Financial technology — or FinTech — is changing the financial sector on a global scale. It is also enabling the expansion of financial services to low-income families who have been unable to afford or access them. The possibilities and impact are vast, as is the potential to improve lives in developing countries.
The financial sector is beginning to operate differently; there are new ways to collect, process, and use information, which is the main currency in this sector. A completely new set of players is entering the business. All areas of finance — including payments and infrastructure, consumer and SME credit, and insurance — are thus changing.
Sophie Romana (left) and Shelley Spencer (right) report back from the June 8 high level roundtable organized by NetHope and USAID, which brought together mobile banking and gender champions to reflect on how Digital Financial Services (DFS) can galvanize women’s empowerment.
Women’s empowerment is often measured by their access to resources and ability to make decisions over how they are used. Recent evidence shows that DFS delivered through mobile phones deserves solid A's against each metric. This is not just hopeful musing by us as two empowered women with banking apps on our mobile phones, it is the consensus of a cross section of thought leaders with a seat at the table in Washington including USAID, the Bill & Melinda Gates Foundation, the Better than Cash Alliance and UNCDF, CGAP, and Women for Women International, as well as our own organizations, Oxfam and NetHope. We recently spent a morning reflecting on rigorous academic and implementation research on DFS use by women — all to be published soon — and pathways to close the gender gap in DFS product use.
Oxfam has long known that women play a central role in financing family and community needs. What we are now finding is that DFS tools can enhance their role. To study the impact of DFS on Saving for Change (SfC) savings groups in Senegal, Oxfam divided up 210 SfC groups (over 5,000 women) into 2 cohorts: one who participated in the project and the other as a comparison set. Women who participated in the pilot saved and borrowed more than the comparison groups. The differences are not marginal. There is a significant difference in savings.
Graphs: Saving for Change Mobile Banking, First Assessment & Learning Review, March 2016, Oxfam America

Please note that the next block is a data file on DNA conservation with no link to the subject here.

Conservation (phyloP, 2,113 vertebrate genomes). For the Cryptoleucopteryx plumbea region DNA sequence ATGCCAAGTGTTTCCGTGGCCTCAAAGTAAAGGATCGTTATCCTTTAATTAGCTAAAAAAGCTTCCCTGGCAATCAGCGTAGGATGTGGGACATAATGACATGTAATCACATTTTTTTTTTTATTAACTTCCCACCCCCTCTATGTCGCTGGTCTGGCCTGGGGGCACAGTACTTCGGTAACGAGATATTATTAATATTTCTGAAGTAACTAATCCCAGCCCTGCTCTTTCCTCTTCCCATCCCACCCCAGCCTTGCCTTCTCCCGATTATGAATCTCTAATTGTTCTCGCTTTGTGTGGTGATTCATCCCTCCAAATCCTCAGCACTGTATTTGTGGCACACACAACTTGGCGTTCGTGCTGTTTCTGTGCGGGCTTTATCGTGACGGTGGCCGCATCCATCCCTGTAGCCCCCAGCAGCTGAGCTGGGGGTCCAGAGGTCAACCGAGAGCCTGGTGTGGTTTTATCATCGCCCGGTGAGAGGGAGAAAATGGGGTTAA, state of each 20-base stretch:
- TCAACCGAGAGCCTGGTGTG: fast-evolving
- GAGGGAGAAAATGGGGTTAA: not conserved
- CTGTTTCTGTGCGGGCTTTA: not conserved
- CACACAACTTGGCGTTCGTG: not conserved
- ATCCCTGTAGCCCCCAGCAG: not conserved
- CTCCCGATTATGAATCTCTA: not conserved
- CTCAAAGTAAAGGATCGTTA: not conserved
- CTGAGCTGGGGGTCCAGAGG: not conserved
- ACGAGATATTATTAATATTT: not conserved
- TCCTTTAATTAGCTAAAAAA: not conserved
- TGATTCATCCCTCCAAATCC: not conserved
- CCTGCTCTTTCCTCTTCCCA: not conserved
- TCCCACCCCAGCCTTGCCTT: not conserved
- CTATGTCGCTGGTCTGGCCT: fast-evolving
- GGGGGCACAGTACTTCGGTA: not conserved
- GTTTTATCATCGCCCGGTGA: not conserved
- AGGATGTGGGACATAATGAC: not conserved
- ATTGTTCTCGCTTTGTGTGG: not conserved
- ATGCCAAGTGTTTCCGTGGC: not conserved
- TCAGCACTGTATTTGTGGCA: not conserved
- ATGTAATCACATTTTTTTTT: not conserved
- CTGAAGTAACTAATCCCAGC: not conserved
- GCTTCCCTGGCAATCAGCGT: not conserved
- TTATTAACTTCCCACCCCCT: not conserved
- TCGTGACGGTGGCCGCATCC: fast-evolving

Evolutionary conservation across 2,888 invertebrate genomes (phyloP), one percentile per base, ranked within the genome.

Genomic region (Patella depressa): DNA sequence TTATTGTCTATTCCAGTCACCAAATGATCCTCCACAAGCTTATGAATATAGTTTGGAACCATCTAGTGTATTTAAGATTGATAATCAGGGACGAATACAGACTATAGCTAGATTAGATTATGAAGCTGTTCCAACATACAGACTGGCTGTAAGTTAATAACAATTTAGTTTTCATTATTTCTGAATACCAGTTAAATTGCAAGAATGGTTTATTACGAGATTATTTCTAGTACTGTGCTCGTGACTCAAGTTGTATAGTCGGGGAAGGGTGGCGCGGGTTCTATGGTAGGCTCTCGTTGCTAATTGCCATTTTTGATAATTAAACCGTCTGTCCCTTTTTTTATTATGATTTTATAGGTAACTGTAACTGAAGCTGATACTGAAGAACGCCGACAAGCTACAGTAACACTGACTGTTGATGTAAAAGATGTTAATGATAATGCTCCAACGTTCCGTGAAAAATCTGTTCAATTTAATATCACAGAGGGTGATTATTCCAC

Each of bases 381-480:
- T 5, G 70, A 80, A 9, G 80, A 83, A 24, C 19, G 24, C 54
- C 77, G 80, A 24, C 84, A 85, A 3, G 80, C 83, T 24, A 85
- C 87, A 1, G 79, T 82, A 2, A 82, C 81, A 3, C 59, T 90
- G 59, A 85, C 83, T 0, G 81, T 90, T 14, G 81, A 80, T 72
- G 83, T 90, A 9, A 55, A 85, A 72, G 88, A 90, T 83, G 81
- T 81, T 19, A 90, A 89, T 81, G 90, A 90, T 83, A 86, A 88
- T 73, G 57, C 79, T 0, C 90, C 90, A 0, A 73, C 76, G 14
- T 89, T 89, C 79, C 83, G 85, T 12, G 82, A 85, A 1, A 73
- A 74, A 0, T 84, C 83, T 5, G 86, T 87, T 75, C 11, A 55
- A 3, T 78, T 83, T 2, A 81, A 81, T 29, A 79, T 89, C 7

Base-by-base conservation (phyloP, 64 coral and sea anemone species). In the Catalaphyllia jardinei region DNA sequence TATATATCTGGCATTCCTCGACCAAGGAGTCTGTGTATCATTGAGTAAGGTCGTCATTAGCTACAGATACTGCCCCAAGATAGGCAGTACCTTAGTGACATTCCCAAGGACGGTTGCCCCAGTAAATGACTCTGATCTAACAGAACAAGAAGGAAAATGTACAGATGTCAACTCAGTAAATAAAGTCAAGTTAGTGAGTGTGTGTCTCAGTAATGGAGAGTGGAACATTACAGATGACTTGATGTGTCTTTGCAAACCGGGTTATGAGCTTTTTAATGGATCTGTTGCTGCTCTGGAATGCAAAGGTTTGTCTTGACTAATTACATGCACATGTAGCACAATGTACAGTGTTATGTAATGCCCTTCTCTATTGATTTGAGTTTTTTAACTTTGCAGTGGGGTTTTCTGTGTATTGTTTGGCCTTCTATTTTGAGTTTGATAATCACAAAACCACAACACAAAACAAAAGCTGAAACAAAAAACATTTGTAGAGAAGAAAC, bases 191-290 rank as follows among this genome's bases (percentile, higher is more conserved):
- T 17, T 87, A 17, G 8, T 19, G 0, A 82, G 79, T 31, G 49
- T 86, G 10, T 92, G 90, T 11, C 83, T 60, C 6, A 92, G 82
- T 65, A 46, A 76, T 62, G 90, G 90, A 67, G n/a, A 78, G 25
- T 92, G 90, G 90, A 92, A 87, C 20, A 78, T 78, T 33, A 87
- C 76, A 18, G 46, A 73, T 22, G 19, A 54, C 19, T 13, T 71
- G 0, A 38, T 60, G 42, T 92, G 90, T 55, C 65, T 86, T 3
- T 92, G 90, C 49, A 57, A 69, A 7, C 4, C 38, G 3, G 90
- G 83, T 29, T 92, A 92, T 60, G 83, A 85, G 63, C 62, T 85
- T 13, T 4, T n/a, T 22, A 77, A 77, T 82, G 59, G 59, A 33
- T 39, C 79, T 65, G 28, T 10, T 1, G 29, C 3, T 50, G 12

On a fine Tuesday morning Roghan Devi, a routine road maintenance worker from Dhanusha district visits the local branch of Mega Bank - a commercial bank in Nepal, to receive her monthly salary. She was notified about this through a text message in her mobile phone. Just a few years back, it was unimaginable for her, and for most of the women from her community, to have a personal bank account.
This initiative is part of a World Bank-supported Strengthening National Rural Transport Program (SNRTP) project that works in 33 districts employing over 1,800 routine maintenance workers- over 70% of them are women - to enhance the availability and reliability of transport connectivity for rural communities. To support this initiative, SNRTP forged a joint collaboration with the private sector.
a longer version of this blog post is available on the MIT Media Lab’s Digital Currency Initiative platform
With Google Trends data showing that searches for the word “blockchain” have exponentially increased, we may be entering the peak of the hype cycle for blockchain and distributed ledger technology.
But here’s the thing: the blockchain is a major breakthrough. That’s because its decentralized approach to verifying changes in important information addresses the centuries-old problem of trust, a social resource that is all too often in short supply, especially amid the current era’s rampant concerns over the security of valuable data. It turns out that fixing that can be a boon for financial inclusion and other basic services delivery, helping to achieve the global objectives laid out in the Sustainable Development Goals (SDGs).
Sorting out hype from reality may depend on how well we identify where institutions that have until now played a role in mediating trust between people are falling short, especially in the key area of money. Deploying the blockchain in those settings to generate secure, decentralized trust could achieve great strides in inclusion and innovation.
What do we mean by decentralized trust? The concept is unfamiliar in part because its converse -- centralized trust – is something that we often take for granted, at least while it’s working. But if we look at the history of transactions since the early barter systems to modern-day digital money exchanges, we can see how different trust protocols for keeping track of our exchanges of value have evolved and how, in each case, centralizing trust within particular institutions has periodically caused problems.
As strategies for dealing with this challenge evolved and as the complexity and frequency of transactions grew, different trust bearers emerged. We went from relying on the memory and discretion of tribal leaders, to central governments issuing currencies in the form of precious metals, to commercial banks acting as trusted intermediaries and issuing their own bank notes, to central banks managing a hybrid system in which sovereign fiat banknotes circulate alongside a debt/credit form of money managed by regulated banks and internal ledgers.
For the first time in history, the proportion of people living in extreme poverty has fallen below 10%. The world has never been as ambitious about development as it is today. After adopting the Sustainable Development Goals and signing the Paris climate deal at the end of 2015, the global community is now looking into the best and most effective ways of reaching these milestones. In this five-part series, I will discuss what the World Bank Group is doing and what we are planning to do in key areas that are critical for ending poverty by 2030: good governance, gender equality, conflict and fragility, preventing and adapting to climate change, and, finally, creating jobs.